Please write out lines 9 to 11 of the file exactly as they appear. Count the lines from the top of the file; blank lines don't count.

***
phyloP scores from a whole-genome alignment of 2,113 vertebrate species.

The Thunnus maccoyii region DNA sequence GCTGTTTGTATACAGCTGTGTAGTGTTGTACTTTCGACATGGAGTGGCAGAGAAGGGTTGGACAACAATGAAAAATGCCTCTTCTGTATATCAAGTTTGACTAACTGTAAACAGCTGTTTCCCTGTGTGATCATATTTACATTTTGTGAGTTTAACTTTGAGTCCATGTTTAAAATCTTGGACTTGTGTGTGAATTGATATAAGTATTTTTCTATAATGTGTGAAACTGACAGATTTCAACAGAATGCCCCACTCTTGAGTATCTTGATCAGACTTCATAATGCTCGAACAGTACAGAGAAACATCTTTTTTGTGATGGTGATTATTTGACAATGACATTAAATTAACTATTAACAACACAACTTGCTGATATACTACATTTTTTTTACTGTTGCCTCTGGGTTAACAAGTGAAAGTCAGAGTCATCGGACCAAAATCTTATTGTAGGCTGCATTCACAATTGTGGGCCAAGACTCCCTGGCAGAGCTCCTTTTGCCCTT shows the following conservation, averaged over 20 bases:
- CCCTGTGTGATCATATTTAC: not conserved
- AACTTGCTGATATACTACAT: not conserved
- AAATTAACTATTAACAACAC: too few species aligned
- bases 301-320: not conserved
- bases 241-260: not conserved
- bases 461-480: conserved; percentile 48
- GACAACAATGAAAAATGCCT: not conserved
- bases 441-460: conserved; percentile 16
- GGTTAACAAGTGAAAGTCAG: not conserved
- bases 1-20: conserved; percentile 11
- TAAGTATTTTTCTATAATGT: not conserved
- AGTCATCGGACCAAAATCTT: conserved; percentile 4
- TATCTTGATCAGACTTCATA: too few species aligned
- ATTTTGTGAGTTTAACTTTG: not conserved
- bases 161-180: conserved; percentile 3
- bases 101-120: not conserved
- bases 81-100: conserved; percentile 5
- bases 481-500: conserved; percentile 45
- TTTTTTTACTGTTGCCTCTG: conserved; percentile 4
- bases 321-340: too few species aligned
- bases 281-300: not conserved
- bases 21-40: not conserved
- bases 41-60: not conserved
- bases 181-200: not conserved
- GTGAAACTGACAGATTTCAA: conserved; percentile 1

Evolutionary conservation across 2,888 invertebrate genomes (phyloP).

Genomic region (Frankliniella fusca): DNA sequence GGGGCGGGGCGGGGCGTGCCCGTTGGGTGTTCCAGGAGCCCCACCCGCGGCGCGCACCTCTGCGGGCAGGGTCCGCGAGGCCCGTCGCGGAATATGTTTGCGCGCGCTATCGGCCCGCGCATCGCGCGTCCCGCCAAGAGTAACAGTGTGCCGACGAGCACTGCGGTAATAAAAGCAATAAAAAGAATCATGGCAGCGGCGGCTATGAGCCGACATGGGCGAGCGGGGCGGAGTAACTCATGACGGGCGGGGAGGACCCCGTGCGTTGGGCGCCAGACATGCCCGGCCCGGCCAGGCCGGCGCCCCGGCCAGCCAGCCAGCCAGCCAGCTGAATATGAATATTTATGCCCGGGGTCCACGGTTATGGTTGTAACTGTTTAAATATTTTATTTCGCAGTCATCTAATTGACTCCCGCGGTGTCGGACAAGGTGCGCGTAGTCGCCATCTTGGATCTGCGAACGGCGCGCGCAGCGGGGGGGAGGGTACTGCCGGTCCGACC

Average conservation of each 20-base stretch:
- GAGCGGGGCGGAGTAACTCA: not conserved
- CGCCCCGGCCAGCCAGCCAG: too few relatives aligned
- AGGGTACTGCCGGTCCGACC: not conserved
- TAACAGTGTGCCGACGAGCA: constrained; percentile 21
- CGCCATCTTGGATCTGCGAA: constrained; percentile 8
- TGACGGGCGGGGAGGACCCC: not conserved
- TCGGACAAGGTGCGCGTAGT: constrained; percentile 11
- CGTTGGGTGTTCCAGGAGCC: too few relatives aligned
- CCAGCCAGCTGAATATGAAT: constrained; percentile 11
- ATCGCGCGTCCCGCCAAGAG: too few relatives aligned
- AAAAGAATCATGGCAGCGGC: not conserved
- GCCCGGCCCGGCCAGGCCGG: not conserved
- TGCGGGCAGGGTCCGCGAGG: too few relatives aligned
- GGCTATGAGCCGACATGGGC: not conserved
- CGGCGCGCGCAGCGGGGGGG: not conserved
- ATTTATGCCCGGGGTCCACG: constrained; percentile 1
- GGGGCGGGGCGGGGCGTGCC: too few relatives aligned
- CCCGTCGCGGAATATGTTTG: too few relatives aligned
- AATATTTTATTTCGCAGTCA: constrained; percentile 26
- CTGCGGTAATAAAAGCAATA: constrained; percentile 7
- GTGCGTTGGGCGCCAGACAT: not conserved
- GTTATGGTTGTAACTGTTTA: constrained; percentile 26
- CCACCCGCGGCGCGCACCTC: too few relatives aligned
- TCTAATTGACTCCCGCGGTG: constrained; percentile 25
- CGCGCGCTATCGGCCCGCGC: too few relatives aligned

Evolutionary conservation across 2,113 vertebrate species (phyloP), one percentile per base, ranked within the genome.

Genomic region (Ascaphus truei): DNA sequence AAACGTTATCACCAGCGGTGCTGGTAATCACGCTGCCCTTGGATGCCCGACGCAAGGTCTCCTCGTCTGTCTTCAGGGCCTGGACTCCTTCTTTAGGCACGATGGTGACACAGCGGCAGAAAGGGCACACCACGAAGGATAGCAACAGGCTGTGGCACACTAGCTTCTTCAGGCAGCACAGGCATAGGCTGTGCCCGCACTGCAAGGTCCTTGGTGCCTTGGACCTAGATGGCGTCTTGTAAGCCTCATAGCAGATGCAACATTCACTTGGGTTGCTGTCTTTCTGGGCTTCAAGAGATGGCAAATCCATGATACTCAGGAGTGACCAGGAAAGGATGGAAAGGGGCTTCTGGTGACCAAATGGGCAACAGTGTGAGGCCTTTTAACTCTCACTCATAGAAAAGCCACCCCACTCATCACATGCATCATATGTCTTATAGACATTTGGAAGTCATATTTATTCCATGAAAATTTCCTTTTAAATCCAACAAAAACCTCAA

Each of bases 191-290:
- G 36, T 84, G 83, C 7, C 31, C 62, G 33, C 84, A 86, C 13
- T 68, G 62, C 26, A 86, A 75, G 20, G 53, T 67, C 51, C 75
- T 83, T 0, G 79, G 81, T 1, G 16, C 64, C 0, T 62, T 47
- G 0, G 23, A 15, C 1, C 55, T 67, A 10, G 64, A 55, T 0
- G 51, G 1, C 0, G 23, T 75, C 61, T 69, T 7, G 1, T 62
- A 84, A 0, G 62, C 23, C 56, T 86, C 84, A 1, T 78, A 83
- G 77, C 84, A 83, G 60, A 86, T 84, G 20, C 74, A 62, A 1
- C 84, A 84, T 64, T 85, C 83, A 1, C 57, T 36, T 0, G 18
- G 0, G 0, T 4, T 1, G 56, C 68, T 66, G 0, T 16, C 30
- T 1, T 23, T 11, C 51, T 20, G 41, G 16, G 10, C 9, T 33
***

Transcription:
- GACAACAATGAAAAATGCCT: not conserved
- bases 441-460: conserved; percentile 16
- GGTTAACAAGTGAAAGTCAG: not conserved